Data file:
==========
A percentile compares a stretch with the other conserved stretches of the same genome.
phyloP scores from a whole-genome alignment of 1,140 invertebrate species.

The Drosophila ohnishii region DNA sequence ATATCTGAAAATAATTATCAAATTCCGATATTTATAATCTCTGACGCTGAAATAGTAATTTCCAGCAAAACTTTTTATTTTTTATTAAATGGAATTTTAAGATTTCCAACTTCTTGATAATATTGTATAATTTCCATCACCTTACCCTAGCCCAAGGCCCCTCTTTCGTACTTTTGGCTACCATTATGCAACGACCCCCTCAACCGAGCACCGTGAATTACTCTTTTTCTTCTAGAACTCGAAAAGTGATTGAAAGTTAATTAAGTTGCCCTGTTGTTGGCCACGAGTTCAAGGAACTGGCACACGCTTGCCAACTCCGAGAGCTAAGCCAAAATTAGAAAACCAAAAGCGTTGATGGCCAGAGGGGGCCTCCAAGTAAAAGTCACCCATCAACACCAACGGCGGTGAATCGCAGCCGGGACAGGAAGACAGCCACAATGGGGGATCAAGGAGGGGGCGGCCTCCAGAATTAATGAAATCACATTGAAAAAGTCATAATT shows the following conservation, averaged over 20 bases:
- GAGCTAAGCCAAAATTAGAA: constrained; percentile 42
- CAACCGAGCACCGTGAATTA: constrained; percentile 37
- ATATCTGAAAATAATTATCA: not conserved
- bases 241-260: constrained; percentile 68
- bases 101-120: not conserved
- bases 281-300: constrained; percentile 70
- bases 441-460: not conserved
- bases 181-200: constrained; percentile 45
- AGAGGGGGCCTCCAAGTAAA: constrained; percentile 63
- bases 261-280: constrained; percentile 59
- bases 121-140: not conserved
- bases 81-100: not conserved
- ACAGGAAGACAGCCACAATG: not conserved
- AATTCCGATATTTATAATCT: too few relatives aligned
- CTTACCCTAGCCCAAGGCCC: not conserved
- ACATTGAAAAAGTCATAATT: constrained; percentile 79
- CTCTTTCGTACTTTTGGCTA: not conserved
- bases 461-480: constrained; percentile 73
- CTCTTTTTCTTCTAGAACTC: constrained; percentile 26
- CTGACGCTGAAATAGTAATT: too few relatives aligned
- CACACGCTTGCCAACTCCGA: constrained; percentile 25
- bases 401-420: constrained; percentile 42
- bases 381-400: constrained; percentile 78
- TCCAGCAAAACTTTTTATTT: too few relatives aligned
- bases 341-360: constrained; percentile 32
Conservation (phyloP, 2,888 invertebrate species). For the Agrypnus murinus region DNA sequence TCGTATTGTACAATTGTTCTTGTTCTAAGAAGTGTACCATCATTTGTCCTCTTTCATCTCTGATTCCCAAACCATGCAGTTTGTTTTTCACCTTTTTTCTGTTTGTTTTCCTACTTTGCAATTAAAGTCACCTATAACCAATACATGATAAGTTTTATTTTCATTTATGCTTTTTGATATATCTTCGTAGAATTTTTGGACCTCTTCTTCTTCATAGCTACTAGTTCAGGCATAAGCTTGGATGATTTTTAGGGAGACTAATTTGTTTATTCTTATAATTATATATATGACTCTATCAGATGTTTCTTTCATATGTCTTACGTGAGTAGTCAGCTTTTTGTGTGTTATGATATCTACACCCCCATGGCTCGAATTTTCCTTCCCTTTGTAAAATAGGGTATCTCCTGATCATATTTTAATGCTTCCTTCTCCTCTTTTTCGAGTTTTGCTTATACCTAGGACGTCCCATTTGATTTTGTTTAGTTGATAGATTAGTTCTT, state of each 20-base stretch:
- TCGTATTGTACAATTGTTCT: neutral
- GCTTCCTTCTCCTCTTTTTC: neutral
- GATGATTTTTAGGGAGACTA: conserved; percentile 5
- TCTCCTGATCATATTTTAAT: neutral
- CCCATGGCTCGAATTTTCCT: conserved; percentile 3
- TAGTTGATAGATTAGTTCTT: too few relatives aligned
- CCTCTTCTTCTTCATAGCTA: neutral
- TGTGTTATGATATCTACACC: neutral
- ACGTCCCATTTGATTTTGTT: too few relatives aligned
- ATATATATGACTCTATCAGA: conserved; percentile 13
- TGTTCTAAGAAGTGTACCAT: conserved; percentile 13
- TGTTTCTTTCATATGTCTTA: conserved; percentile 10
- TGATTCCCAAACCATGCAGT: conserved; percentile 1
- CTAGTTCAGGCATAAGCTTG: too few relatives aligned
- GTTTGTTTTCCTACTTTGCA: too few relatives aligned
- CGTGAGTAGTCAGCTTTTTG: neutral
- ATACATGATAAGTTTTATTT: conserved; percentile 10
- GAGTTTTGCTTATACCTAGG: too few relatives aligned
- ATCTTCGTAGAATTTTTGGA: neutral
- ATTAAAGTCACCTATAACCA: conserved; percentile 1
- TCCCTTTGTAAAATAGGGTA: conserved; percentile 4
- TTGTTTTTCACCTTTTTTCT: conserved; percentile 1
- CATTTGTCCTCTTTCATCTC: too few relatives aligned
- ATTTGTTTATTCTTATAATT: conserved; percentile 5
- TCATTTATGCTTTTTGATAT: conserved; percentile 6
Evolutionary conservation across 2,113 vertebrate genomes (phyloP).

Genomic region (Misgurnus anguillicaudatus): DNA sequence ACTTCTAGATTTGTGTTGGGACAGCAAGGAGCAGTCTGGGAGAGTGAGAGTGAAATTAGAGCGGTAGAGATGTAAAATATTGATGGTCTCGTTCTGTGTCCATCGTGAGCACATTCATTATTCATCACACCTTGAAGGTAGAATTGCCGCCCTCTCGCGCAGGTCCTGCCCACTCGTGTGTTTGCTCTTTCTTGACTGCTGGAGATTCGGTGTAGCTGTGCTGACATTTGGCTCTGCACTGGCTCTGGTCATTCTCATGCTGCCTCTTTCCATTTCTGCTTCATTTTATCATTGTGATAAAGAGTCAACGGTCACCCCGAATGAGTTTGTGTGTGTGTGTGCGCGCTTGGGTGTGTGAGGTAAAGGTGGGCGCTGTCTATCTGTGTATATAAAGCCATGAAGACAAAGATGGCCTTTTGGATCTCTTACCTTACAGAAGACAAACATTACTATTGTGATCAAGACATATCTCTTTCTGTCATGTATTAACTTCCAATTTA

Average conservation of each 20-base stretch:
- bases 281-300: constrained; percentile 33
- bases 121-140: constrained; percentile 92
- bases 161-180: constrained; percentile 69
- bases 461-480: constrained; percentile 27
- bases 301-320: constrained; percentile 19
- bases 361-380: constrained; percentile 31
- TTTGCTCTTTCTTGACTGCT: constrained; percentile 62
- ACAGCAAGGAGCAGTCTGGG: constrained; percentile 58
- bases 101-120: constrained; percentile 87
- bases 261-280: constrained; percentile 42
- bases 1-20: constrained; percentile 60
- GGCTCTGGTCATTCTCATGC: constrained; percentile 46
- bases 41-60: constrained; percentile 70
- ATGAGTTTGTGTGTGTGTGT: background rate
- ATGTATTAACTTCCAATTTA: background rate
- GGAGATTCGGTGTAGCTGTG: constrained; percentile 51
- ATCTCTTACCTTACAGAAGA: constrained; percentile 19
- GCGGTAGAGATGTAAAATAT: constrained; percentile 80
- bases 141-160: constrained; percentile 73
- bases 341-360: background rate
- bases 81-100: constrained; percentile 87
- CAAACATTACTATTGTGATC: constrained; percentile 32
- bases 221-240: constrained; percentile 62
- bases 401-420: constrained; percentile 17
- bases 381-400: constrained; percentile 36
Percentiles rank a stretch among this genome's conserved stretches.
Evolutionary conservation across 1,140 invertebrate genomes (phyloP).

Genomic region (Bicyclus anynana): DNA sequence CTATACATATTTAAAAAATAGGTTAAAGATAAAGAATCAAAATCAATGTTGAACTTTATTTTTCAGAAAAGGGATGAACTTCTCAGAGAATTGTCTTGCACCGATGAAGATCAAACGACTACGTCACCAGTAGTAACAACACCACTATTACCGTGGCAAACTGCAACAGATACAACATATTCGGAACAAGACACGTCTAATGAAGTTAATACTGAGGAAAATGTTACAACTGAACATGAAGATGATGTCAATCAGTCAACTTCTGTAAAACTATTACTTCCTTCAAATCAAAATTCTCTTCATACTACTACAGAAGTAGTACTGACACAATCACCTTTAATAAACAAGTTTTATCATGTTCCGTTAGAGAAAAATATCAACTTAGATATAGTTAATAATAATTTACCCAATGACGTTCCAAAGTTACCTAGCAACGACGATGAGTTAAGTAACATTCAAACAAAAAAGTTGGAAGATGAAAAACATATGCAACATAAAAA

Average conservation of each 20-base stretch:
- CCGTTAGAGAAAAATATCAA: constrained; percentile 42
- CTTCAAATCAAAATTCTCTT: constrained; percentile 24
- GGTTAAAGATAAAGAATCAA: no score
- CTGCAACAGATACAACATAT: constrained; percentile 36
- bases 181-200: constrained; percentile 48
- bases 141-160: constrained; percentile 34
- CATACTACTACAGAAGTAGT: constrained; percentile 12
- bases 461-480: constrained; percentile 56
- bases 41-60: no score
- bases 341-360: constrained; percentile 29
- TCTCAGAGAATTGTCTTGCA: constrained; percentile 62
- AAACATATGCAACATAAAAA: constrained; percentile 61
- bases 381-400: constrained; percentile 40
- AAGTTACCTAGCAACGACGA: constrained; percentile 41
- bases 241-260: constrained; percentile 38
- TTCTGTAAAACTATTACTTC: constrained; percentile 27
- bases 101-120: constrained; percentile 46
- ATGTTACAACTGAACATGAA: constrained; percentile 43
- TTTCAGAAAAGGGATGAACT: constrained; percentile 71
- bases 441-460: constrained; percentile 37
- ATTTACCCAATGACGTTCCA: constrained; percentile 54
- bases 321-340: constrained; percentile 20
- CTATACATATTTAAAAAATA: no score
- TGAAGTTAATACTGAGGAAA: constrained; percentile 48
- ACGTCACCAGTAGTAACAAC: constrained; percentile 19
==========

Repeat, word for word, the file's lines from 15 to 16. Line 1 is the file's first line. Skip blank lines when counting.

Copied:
- bases 81-100: not conserved
- ACAGGAAGACAGCCACAATG: not conserved